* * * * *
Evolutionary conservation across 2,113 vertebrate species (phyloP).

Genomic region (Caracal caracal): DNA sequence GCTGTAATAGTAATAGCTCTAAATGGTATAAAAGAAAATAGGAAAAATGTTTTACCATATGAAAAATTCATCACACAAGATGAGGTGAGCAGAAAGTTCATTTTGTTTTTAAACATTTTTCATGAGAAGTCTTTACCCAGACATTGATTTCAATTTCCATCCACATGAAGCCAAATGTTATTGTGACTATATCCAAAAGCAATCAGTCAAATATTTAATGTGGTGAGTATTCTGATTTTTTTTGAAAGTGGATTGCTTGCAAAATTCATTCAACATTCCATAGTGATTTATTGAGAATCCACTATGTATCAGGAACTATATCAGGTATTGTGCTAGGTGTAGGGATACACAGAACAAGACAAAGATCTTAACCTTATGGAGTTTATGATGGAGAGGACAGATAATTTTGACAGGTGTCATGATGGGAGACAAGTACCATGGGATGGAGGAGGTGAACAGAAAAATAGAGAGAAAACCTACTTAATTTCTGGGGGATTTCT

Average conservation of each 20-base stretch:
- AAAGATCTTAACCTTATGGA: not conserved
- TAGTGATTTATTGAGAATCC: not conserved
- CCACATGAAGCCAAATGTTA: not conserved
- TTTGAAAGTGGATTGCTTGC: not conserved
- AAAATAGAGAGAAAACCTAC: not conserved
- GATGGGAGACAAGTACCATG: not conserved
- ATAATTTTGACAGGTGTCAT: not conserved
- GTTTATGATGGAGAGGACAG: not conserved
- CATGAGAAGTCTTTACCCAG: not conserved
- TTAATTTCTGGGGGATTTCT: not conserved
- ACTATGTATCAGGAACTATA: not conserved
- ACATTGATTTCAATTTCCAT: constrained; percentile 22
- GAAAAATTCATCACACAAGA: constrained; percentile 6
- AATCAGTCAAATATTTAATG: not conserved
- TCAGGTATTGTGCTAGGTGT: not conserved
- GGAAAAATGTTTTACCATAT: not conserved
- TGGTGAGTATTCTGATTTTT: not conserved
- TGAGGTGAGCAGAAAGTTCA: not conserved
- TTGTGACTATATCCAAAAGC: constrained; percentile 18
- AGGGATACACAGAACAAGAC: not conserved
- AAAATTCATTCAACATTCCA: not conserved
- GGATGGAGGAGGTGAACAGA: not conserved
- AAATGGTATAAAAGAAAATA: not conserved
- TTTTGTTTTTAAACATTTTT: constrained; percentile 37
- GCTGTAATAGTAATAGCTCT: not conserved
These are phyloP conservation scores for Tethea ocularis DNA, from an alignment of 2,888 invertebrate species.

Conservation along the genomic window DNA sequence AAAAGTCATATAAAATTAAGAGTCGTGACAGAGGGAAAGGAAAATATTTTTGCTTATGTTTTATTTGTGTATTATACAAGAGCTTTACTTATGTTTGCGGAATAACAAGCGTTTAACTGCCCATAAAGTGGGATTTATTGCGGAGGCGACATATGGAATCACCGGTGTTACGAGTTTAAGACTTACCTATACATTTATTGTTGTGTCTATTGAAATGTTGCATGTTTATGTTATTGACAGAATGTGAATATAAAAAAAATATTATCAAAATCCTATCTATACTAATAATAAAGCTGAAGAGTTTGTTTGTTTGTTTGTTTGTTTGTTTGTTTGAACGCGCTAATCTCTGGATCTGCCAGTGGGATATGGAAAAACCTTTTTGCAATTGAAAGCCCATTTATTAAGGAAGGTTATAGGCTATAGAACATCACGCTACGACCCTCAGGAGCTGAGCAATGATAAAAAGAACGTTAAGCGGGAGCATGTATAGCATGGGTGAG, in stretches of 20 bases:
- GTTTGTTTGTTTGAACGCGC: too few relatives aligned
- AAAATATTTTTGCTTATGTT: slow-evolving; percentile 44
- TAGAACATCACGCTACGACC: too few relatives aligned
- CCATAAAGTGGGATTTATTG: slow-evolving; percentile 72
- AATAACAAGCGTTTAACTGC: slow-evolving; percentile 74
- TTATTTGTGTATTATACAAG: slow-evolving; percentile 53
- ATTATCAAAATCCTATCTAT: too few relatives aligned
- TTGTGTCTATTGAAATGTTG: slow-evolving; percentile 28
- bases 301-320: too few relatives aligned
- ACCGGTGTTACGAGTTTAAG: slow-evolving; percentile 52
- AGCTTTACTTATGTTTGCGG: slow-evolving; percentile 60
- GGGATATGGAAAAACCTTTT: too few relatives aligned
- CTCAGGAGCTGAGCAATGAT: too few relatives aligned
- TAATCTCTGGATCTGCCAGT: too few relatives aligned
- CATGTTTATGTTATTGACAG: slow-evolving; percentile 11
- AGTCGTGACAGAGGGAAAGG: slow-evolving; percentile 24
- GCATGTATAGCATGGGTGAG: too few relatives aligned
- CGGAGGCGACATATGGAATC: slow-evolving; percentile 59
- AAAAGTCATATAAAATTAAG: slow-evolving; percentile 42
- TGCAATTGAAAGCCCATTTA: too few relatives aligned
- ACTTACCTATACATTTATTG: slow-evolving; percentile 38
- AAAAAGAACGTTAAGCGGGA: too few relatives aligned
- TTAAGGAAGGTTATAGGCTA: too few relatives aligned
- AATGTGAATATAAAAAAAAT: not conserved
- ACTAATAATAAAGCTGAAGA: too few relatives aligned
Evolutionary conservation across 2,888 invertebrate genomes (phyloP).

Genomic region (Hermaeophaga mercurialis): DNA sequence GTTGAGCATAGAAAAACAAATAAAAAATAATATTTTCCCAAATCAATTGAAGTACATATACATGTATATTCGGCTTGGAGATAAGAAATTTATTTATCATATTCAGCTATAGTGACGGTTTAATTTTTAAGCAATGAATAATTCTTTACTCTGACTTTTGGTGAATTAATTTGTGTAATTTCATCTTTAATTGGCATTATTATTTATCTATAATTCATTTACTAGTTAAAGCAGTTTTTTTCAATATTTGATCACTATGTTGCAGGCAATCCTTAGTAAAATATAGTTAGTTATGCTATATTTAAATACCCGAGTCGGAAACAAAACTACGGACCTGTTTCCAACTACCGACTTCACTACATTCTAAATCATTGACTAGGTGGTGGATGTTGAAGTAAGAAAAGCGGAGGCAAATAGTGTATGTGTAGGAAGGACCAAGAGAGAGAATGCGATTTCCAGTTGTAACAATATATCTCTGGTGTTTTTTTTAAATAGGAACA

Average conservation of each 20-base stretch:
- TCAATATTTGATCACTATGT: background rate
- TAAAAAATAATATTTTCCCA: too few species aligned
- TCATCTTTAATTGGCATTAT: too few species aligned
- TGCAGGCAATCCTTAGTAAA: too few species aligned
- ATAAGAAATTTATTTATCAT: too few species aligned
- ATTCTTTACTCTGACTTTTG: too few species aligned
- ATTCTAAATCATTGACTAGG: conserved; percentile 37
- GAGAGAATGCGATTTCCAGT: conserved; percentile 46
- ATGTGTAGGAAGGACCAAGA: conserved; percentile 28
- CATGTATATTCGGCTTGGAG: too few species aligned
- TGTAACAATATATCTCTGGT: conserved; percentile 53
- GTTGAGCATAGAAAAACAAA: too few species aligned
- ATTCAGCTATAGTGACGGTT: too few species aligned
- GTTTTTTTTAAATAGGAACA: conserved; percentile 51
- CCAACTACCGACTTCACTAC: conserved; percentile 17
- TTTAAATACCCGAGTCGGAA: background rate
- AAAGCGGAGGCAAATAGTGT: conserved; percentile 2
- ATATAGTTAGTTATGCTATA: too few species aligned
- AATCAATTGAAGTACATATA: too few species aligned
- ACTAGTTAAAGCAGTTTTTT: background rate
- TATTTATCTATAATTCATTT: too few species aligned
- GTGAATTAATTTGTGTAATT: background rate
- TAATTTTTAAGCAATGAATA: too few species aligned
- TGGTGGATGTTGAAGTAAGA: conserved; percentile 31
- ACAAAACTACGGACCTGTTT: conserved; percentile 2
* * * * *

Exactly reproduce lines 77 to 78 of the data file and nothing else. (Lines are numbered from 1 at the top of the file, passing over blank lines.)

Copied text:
- AATCAATTGAAGTACATATA: too few species aligned
- ACTAGTTAAAGCAGTTTTTT: background rate